My new project is on what I call “flood fictions”, novels that use floods as a literal consequence of climate crisis, but also as a symbolic image for life in the Anthropocene: unpredictable, overwhelming and quite literally engulfing. Floods become synecdoches for climate crisis as a whole, bringing the large scale developments leading to and effects of climate change into relatively small-scaled and contained environments.
The unnamed narrator of Megan Hunter’s The End We Start From (2017) hears disturbing news just weeks before giving birth to her son: “the water is rising faster than they thought. It is creeping faster. A calculation error. A badly plotted movie, sensors out at sea” (3). The waters are rising, creeping towards London – and while she’s in the hospital, the really bad news comes. London, it seems, has been lost to the water: “An unprecedented flood. London. Uninhabitable. A list of boroughs, like the shipping forecast, their names suddenly as perfect and tender as the names of children. Ours” (8). Hunter’s novel is just one of several contemporary British novels that imagine floods as a consequence of climate crisis.
Floods are a recurring feature of the climate crisis imagination, both literally and symbolically. In disaster films floods provide welcome imagery, from the flooded planet in Waterworld (1995) to the flooding of Manhattan, leaving only the Statue of Liberty standing in The Day After Tomorrow (2004), and the breaching of the Thames Barrier in the 2007 British film Flood.
Sensationalist though these films may be, flooding is a very real consequence of climate crisis. Global warming is linked to increased flooding in most European countries, as well as in other areas around the world (Alfieri et al.). In Britain, changing environmental and climatological circumstances will make floods twenty times more likely by 2080, affecting at least twice as many people than are currently at risk from flooding. Little wonder, then, that many twenty-first-century fictions imagine a very wet future, especially for Britain.
Floods are also a powerful symbol to describe climate crisis. Leonardo DiCaprio’s 2016 documentary Before the Flood uses the image of the flood as a kind of environmental turning point, a tipping point after which broad-scale climate crisis can no longer be prevented. Similarly, the 2017 film Downsizing, in which humans have themselves shrunk in order to have a smaller environmental footprint, ends with a waterless, but no less dangerous flood. When the methane levels in the atmosphere reach dangerous heights, a group of idealistic environmentalists descends into a cave under the earth’s surface, in an attempt to wait out the next great extinction – of humans. The cave, the film’s protagonist realizes, functions as a kind of Noah’s Ark.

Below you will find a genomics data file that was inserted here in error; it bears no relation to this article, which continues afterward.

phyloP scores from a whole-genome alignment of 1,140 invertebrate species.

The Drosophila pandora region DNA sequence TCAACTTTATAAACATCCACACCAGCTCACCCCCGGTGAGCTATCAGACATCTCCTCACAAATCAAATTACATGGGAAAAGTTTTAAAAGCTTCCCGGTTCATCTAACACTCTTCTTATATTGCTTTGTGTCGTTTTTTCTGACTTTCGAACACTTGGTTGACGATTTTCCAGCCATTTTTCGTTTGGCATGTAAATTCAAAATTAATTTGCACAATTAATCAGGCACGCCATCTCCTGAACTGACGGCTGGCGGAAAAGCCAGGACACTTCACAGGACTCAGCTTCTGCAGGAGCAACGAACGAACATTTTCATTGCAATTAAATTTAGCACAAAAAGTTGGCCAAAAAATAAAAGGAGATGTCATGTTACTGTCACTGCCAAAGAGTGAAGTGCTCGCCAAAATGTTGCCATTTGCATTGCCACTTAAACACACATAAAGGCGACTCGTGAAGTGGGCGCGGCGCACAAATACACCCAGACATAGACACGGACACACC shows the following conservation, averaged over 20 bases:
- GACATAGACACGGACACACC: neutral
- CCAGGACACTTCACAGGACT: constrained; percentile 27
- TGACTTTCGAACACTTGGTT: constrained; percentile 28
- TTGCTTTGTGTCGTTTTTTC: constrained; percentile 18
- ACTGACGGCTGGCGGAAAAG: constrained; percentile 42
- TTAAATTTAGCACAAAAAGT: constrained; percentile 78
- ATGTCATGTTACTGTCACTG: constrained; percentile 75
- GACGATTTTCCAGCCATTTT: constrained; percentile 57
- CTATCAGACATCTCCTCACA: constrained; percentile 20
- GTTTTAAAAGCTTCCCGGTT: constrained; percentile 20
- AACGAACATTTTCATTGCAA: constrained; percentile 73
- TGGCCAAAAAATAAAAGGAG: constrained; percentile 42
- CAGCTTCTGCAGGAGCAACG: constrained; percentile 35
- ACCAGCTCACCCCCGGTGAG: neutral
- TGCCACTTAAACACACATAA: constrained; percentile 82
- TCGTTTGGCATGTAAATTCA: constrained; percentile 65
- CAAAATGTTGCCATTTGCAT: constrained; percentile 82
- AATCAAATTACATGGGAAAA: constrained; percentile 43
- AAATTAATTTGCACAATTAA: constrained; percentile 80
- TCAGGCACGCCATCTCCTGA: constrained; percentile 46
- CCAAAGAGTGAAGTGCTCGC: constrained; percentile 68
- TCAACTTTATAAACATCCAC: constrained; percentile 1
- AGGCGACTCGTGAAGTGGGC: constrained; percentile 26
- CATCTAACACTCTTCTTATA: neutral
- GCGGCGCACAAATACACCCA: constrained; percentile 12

A similar extinction event is referred to as the ‘waterless flood’ in Margaret Atwood’s MaddAddam-trilogy, in which a scientist creates a deadly virus that wipes out a considerable part of humanity. Similarly, the deadly flu that kills off most of humankind in Station Eleven (2014) is framed as a flood: “‘The flu’, the prophet said, ‘the great cleansing that we suffered twenty years ago, that flu was our flood” (60). In a slightly different vein, Ali Shaw envisions an arboreal flood in The Trees (2016), when Britain is quite literally swamped, and destroyed, by millions of trees popping up overnight.
Eventually, my new project will lead to another monograph. Before that, I have a few conference papers planned, and at least two articles about the different dimensions of flood fictions. The list of novels that I’ll analyse is growing, but includes Hunter’s The End We Start From, The Ship (2015) by Antonia Honeywell, When the Floods Came (2016) by Clare Morrall, The Carhullan Army (2007) by Sarah Hall, The Flood (2004) by Maggie Gee and All Rivers Run Free (2018) by Natasha Carthew.